In recent weeks, states have renewed their vows to mitigate the impacts of climate change by upholding the greenhouse gas (GHG) reduction targets outlined in the Paris Agreement. Among the dozen states that have joined the U.S. Climate Alliance are Connecticut, Massachusetts, New York, and Rhode Island, four northeastern states that have set goals of reducing GHG emissions 80 percent below 1990 levels by 2050. (Connecticut has set its baseline at 2001, not 1990.)
These states have also targeted renewable thermal technologies (RTTs) as a means of reducing emissions—a noteworthy effort because heating and cooling of buildings represent about one-third of their total energy consumption. At the residential level, heating and cooling can make up over half of a household’s energy use; in Massachusetts, where energy costs are slightly below the New England average, 59 percent of energy consumption is attributed to heating alone. But despite the significant potential of renewable heating and cooling, only a fraction of the market is economically viable under current pricing and market conditions.
Why is this the case? And how might it change? To help answer those questions, it’s useful to understand the policies that got us to where we are today.
Where did we come from?
Connecticut does not have a long history of offering rebates or other incentives that target RTTs. Since 2007, there have been sales tax exemptions for geothermal and solar water heating technologies, but there has been little else that explicitly brings down upfront costs. The Feasibility of Renewable Thermal Technologies in Connecticut (FORTT) project seeks to inform the development of new RTT programs in the near future by analyzing market barriers and customer types and estimating technical and economic potential.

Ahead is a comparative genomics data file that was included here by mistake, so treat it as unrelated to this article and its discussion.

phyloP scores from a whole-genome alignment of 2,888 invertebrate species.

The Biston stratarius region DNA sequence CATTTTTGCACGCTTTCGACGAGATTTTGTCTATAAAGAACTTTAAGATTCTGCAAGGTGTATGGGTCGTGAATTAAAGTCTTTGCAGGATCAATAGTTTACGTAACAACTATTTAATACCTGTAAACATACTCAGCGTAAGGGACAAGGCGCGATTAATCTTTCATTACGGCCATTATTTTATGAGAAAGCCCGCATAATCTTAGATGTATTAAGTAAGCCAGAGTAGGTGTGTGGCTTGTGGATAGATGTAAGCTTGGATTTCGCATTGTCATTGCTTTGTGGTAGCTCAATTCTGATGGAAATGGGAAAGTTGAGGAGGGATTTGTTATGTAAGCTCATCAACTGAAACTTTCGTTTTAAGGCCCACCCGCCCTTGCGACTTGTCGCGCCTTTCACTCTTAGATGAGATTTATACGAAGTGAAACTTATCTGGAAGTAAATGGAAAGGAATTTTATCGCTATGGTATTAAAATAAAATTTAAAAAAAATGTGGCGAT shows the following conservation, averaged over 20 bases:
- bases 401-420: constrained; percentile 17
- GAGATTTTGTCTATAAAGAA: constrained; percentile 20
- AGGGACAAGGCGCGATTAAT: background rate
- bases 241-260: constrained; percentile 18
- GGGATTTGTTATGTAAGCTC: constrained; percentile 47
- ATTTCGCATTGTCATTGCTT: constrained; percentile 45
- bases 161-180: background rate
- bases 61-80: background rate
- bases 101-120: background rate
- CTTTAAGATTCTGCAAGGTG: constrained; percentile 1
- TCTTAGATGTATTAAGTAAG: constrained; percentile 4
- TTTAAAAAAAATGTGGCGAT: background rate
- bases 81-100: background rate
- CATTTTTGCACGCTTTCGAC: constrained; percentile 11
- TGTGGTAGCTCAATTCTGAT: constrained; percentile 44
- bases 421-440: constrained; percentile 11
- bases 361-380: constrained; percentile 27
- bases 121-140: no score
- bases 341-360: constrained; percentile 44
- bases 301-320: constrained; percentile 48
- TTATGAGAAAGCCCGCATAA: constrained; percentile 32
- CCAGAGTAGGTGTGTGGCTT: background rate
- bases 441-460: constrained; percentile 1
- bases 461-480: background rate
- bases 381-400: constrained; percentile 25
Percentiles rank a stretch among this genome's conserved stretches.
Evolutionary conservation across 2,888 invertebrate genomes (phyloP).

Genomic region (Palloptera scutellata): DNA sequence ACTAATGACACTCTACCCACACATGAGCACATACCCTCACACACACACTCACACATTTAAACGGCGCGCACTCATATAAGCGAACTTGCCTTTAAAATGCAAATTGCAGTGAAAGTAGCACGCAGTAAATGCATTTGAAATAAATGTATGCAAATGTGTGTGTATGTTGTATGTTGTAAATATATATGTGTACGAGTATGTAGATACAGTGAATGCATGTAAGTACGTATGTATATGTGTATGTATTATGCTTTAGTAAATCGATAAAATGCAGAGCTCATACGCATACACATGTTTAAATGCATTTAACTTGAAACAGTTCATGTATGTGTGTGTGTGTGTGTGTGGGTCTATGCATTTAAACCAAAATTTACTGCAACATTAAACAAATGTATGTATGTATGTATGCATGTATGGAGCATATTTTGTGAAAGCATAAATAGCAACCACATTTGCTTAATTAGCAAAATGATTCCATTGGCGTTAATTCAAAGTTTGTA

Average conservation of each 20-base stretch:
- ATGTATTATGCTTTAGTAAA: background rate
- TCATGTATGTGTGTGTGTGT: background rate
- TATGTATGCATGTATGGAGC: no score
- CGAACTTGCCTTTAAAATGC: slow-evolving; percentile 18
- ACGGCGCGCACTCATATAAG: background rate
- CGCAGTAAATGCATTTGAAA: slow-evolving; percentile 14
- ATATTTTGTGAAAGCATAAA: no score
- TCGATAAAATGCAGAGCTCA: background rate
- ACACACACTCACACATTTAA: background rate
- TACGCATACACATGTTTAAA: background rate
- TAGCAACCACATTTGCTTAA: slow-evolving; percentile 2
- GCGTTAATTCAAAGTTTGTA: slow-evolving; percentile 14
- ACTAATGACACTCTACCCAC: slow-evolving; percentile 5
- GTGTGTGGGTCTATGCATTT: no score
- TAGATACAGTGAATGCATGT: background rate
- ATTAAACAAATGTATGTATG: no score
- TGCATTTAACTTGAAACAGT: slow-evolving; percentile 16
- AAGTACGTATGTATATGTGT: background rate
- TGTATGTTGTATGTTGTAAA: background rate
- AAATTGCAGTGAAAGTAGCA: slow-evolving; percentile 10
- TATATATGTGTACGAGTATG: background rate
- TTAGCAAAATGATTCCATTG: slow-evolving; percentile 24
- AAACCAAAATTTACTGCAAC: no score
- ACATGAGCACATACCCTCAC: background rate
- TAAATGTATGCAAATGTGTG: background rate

Massachusetts, through the Department of Energy Resources (DOER), first published its guiding strategy document on RTTs in 2014, three years ahead of the other states profiled here. The Commonwealth Accelerated Renewable Thermal Strategy (CARTS) report paved the way for greater interest and investment in RTT by highlighting opportunities by customer class, customers’ building types, and primary heating and cooling fuels used in buildings. Presently, investments through the Massachusetts Clean Energy Center (MassCEC) showcase the direction the state has moved to reduce upfront capital costs for RTT technologies.
New York, like Massachusetts, also has a history of offering incentives for RTTs: it has provided $28 million for ground-source heat pumps (GSHPs) and air-source heat pumps (ASHPs) over the last 15 years and $10 million for high-efficiency biomass since 2014. But the state’s latest analysis focused on comparing the efficacy of cold climate air-source heat pumps (ccASHPs), GSHPs, and solar water heaters. The analysis identified several existing programs that can be adapted to incorporate consideration for RTTs; most notably, it recommends creating a data-driven tool to lower soft costs for future installations by helping contractors identify communities where they can pursue multiple projects at once. (Soft costs refer to costs unassociated with hardware, such as those incurred searching for new installation sites and customers.)
Rhode Island’s renewable energy and climate change mitigation and adaptation efforts are guided most recently by Executive Order 15-17, “State Agencies to Lead by Example in Energy Efficiency and Clean Energy.” This cites the global commitment to limit global warming issued that year in Paris as a driver and calls for the State to procure 100 percent of its energy demand from renewable sources by 2025. The Office of Energy Resources is co-charged with fulfilling this executive order. And while Rhode Island has not offered many incentives or rebate programs in recent history, the executive order and market development strategy suggest that funding and stakeholder interest are mobilizing.
Where are we headed?